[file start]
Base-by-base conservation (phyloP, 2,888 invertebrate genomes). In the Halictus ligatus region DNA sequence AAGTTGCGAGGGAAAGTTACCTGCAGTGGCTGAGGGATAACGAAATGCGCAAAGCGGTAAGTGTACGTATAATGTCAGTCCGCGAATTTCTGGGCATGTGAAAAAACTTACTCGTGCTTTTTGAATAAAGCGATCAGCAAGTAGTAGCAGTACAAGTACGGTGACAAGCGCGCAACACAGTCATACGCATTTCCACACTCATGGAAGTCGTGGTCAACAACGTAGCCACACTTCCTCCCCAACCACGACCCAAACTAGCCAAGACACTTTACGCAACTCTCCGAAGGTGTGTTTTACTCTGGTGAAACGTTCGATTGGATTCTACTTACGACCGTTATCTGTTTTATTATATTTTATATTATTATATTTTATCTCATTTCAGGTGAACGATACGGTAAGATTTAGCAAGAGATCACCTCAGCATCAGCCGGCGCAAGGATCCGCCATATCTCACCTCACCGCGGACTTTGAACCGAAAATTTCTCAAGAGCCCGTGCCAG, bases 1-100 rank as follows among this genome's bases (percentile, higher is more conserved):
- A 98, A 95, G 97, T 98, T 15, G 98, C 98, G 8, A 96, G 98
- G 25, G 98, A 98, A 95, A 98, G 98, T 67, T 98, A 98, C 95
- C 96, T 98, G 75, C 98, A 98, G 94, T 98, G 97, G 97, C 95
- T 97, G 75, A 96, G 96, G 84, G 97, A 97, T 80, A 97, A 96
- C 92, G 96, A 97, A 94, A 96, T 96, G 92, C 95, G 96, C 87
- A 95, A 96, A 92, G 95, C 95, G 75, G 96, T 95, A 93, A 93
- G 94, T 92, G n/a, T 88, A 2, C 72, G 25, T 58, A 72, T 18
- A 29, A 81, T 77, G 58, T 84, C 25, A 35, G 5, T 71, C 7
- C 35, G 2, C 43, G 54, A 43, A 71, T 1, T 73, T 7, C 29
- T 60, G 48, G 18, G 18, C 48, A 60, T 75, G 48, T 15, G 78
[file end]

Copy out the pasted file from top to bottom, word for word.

Base-by-base conservation (phyloP, 2,888 invertebrate genomes). In the Halictus ligatus region DNA sequence AAGTTGCGAGGGAAAGTTACCTGCAGTGGCTGAGGGATAACGAAATGCGCAAAGCGGTAAGTGTACGTATAATGTCAGTCCGCGAATTTCTGGGCATGTGAAAAAACTTACTCGTGCTTTTTGAATAAAGCGATCAGCAAGTAGTAGCAGTACAAGTACGGTGACAAGCGCGCAACACAGTCATACGCATTTCCACACTCATGGAAGTCGTGGTCAACAACGTAGCCACACTTCCTCCCCAACCACGACCCAAACTAGCCAAGACACTTTACGCAACTCTCCGAAGGTGTGTTTTACTCTGGTGAAACGTTCGATTGGATTCTACTTACGACCGTTATCTGTTTTATTATATTTTATATTATTATATTTTATCTCATTTCAGGTGAACGATACGGTAAGATTTAGCAAGAGATCACCTCAGCATCAGCCGGCGCAAGGATCCGCCATATCTCACCTCACCGCGGACTTTGAACCGAAAATTTCTCAAGAGCCCGTGCCAG, bases 1-100 rank as follows among this genome's bases (percentile, higher is more conserved):
- A 98, A 95, G 97, T 98, T 15, G 98, C 98, G 8, A 96, G 98
- G 25, G 98, A 98, A 95, A 98, G 98, T 67, T 98, A 98, C 95
- C 96, T 98, G 75, C 98, A 98, G 94, T 98, G 97, G 97, C 95
- T 97, G 75, A 96, G 96, G 84, G 97, A 97, T 80, A 97, A 96
- C 92, G 96, A 97, A 94, A 96, T 96, G 92, C 95, G 96, C 87
- A 95, A 96, A 92, G 95, C 95, G 75, G 96, T 95, A 93, A 93
- G 94, T 92, G n/a, T 88, A 2, C 72, G 25, T 58, A 72, T 18
- A 29, A 81, T 77, G 58, T 84, C 25, A 35, G 5, T 71, C 7
- C 35, G 2, C 43, G 54, A 43, A 71, T 1, T 73, T 7, C 29
- T 60, G 48, G 18, G 18, C 48, A 60, T 75, G 48, T 15, G 78